Along with the tyres, part of the reason why that is not the case now is the fact that the cars start with full tanks of fuel, which is always going to make the cars handle differently, look slower and and be less interesting for the drivers.

There was no refuelling in the days of Senna and Mansell either, with the exception of 1983, but the cars were physical in different ways then.

It's important that the drivers enjoy what they're doing and feel challenged by it. If the car is lighter and more racy, it feels better.

If the cars are faster and more demanding to drive, however it is achieved, drivers will radiate enthusiasm, through the engineers, teams and media.

We marvel at someone walking across a tightrope between two skyscrapers because it is almost certain death if he falls. You don't want him to fall, but the fact that he might makes it interesting viewing. If he was just walking along a white line painted on the pavement you wouldn't watch.

Humans react to feats of daring and part of that has been removed.

Aerodynamics

It was quite striking to hear Lewis Hamilton of all people saying to his Mercedes team during the Spanish Grand Prix that he could not get close enough to Sebastian Vettel's Ferrari to try to pass him.

I don't have the answer, but surely there must be a way to design the aerodynamics of an F1 car so this is not such a problem, whether it be by having more of the downforce created by the under-floor or whatever.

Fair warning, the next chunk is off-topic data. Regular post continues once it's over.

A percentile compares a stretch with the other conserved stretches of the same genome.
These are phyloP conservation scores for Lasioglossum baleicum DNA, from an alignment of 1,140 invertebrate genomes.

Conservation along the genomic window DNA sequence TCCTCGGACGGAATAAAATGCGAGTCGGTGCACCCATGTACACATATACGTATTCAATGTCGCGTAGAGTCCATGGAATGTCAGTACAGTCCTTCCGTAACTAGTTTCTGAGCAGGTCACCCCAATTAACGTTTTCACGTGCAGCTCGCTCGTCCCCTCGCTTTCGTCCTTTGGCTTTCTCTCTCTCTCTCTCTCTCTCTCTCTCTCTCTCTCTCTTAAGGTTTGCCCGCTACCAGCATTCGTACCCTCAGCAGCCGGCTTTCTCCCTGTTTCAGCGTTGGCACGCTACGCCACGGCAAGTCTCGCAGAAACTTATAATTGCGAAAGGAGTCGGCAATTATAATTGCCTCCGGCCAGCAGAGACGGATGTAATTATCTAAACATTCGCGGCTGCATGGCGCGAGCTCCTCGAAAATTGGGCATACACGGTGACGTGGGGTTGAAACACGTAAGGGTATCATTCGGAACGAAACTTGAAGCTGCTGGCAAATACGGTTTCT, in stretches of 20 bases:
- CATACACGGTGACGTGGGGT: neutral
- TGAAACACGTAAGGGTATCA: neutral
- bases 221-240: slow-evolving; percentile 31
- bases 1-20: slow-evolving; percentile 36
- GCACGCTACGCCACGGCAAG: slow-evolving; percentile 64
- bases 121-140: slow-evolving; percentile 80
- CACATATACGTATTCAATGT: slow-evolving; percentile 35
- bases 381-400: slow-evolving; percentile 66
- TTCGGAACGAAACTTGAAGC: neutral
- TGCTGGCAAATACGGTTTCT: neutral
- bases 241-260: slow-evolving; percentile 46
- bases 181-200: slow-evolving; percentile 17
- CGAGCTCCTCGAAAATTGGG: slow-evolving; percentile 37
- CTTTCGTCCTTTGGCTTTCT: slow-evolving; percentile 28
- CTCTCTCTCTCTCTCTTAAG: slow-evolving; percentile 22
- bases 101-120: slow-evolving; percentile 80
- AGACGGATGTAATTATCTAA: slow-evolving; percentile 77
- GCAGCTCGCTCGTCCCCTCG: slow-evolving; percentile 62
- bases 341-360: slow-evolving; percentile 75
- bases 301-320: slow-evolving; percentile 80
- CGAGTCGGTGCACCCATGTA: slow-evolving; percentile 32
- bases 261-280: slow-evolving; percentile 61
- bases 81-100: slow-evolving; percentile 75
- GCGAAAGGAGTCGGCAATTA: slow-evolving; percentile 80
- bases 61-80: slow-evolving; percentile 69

It is not beyond the F1 designers to come up with a solution to this

After all, IndyCar racing must have found a way, or their cars would not be able to run so close together on oval tracks.

If F1 could do that, it could get rid of the DRS overtaking aid, which is still struggling for acceptance because it is so obviously artificial.

Aesthetics

Jenson Button of McLaren
McLaren's change of livery is only the team's second since 1974

The teams and the FIA are considering making the cars wider again, so they are the same width as they were before the current dimensions were introduced in 1998.

I felt at the time that the cars looked better when they were two metres wide, as they were until 1997, than when they became 1.8m wide the year after. And I still feel the same way.

Look back through history, and some road cars look good and some look ugly. The ugly ones looked bad at the time and they look even worse now. And the ones that looked good at the time still look good now.

The fundamentals of what defines visual attractiveness do not change, so there is nothing wrong with going back to see what worked and learning from that.

David Coulthard is a 13-time grand prix winner. He was talking to BBC Sport's Andrew Benson.